MATTEO BRIGHI possesses the second-highest Fifa rating of all time.
The former Juventus midfielder was given a stunning 97 score on Fifa 2003.
Despite the likes of Zinedine Zidane, Ronaldo and Paolo Maldini being in their pomps, it was Brighi that was somehow the best player on the game.
Brighi signed for Juve in 1999, and was not your typical wonderkid.
Juventus had intended to have the teenage Brighi play for their youth team during the 1999-2000 season – but he insisted on staying at hometown club Rimini… because he wanted to finish his diploma in accounting.
This meant that he remained in Italy's fourth-tier, despite being among the country's biggest talents.
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After finally arriving in Turin he would feature just 12 times during the 2000-01 campaign, leading to him being loaned out to Bologna.
His campaign at Stadio Renato Dall'Ara proved to be a defining one, as he earned Serie A's Young Player of the Year award under future Swansea boss Francesco Guidolin.
Brighi's performances somehow earned him a 97-rating on Fifa 2003, making him the best player on the game.
Oliver Kahn was second with 95, and Edgar Davids third on 94.
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Only Ronaldo the following year with 98 ever earned a higher Fifa rating than Brighi.
Despite the hype which led to frequent Fernando Redondo comparisons, Brighi wasn't given another chance at Juventus.
Instead 50 per cent of his rights were sold to Parma, where he struggled to maintain the same kind of form.
A shy character, Brighi lasted just a year at Parma before being loaned to Brescia.
Juventus bought him back in 2004 only to include him in a package to sign Roma star Emerson.
Rather than give Brighi a chance, Roma then included him in another deal that saw them land Simone Perrotta – sending the former wonderkid to Chievo on loan.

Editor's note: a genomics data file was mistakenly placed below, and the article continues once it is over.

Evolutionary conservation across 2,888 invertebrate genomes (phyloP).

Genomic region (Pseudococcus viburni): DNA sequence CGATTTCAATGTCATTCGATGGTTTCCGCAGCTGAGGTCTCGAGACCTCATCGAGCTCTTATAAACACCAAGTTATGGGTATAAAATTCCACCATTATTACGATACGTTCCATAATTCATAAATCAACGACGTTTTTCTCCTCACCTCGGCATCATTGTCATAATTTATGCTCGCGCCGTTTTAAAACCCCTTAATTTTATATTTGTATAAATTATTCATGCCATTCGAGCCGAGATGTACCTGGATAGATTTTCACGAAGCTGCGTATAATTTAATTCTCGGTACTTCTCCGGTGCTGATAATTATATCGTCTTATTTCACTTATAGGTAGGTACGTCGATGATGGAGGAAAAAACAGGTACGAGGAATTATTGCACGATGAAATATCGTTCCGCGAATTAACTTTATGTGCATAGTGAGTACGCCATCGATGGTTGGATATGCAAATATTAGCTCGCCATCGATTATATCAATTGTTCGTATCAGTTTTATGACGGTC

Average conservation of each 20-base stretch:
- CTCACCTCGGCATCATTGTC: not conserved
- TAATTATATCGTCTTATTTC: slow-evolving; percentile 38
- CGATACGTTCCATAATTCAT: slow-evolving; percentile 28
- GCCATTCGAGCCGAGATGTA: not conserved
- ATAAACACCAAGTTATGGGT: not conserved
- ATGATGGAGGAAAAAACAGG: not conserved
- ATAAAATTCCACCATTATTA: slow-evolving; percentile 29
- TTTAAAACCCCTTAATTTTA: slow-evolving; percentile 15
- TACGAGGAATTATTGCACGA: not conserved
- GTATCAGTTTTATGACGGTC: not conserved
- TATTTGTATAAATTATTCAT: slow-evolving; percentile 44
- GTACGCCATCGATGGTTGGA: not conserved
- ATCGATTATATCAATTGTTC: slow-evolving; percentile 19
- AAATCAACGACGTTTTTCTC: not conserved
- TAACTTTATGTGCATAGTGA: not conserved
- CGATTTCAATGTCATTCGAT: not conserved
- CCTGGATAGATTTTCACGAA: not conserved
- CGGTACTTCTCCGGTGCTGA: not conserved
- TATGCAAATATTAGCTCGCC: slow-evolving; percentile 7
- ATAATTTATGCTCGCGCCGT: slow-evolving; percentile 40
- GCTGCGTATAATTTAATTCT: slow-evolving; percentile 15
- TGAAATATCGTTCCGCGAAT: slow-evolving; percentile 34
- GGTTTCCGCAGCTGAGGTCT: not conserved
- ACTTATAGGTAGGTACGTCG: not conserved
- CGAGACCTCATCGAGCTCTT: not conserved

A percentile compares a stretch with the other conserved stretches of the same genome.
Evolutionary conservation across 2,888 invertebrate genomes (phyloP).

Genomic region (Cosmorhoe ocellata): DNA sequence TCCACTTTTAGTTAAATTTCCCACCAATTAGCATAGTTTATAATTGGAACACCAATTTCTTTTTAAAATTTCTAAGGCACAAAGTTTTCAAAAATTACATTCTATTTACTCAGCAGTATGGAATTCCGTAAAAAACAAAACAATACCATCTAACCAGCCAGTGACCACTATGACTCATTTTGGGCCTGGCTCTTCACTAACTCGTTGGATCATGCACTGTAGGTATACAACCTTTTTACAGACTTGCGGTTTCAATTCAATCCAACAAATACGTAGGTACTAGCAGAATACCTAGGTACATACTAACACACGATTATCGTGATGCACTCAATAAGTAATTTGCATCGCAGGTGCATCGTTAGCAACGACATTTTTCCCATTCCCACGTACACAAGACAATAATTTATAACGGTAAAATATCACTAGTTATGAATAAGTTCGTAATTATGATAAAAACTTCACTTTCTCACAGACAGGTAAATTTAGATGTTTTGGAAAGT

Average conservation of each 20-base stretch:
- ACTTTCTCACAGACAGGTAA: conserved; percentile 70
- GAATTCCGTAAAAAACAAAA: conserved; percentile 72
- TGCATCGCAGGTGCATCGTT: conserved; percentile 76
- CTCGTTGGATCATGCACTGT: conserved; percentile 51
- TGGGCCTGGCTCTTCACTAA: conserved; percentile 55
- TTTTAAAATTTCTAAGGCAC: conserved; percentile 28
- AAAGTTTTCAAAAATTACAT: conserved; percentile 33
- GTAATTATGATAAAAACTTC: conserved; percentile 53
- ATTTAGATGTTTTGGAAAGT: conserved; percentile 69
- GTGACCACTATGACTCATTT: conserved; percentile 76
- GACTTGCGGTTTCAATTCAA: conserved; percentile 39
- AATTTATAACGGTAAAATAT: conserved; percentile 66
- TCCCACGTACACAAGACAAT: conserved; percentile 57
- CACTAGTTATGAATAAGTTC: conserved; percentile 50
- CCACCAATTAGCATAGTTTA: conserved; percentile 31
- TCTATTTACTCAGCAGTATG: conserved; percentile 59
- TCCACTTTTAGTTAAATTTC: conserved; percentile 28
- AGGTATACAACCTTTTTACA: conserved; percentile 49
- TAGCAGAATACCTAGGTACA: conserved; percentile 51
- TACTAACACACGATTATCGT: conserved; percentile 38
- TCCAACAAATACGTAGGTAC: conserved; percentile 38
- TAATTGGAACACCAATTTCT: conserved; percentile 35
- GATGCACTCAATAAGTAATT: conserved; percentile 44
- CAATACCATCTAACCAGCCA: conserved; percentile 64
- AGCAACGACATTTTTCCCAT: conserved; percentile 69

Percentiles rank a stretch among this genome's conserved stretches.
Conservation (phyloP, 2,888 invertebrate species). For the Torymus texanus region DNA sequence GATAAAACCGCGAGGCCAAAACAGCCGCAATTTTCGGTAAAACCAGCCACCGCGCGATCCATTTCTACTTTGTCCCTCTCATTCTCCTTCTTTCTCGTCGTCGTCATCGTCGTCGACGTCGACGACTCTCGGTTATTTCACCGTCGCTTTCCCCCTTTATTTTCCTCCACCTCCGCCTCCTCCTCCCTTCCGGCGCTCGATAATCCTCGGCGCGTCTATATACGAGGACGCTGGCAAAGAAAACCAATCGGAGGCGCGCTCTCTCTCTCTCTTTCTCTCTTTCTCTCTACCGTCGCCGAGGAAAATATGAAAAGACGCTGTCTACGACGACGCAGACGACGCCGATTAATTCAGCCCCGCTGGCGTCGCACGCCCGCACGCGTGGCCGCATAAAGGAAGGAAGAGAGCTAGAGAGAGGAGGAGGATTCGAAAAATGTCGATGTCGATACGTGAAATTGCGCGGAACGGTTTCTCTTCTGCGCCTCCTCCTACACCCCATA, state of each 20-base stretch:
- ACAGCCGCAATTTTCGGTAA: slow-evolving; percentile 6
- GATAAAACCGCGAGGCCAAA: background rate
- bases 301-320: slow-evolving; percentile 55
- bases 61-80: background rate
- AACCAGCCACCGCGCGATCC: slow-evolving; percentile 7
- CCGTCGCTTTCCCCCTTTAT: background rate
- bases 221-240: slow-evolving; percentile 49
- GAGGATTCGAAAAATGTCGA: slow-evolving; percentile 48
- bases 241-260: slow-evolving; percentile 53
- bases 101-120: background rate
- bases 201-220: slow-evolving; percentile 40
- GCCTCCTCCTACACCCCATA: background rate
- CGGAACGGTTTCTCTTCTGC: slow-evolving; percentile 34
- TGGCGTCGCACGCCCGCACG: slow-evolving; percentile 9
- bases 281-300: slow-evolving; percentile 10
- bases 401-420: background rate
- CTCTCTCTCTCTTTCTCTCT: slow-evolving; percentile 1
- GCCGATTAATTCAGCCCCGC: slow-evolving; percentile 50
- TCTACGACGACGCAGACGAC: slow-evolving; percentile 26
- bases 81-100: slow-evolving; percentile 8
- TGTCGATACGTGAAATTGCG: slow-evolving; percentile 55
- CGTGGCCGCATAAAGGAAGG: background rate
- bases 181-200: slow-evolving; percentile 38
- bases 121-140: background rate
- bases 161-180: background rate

Brighi would spend three seasons with the Verona-club – even helping them to Champions League qualification.
And after 94 appearances for his loan side, he was finally given a chance at Roma.
He eventually earned a new contract in the capital and even helped them finish second in Serie A – going on to play 141 times for them before leaving in 2013.
The rest of Brighi's career saw him become something of a journeyman – turning out for Atalanta, Torino, Sassuolo, Perugia and Empoli, finishing his career with the latter in 2019.
From the human point of view he is a splendid boy
He even made a brief return to former loan club Bologna, but couldn't recapture the magic of his previous spell there.
While he didn't win the big trophies that his peers did and only appeared for his country four times, Brighi still had huge supporters within the game.
Legendary Italian boss Marcelo Lippi said of him: "From the human point of view he is a splendid boy, and from the technical point of view he is one of those diligent midfielders that every trainer would want to have.
"To my warning, at the beginning of his career, he was praised so excessively that too many expectations were created around him."
Now 42, Brighi has previously admitted that perhaps he didn't big himself up enough during his career.
In 2013, he told Sky: "I like to work, not talk. Other players talk and sell themselves, certainly better than I do. I don’t blame them for it. It’s just not me."
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Carlo Ancelotti reckons Brighi could have gone even further in his career.
His former Juventus boss said: "In some ways he looks like me – he’s a simple, linear player. He should only be less shy."
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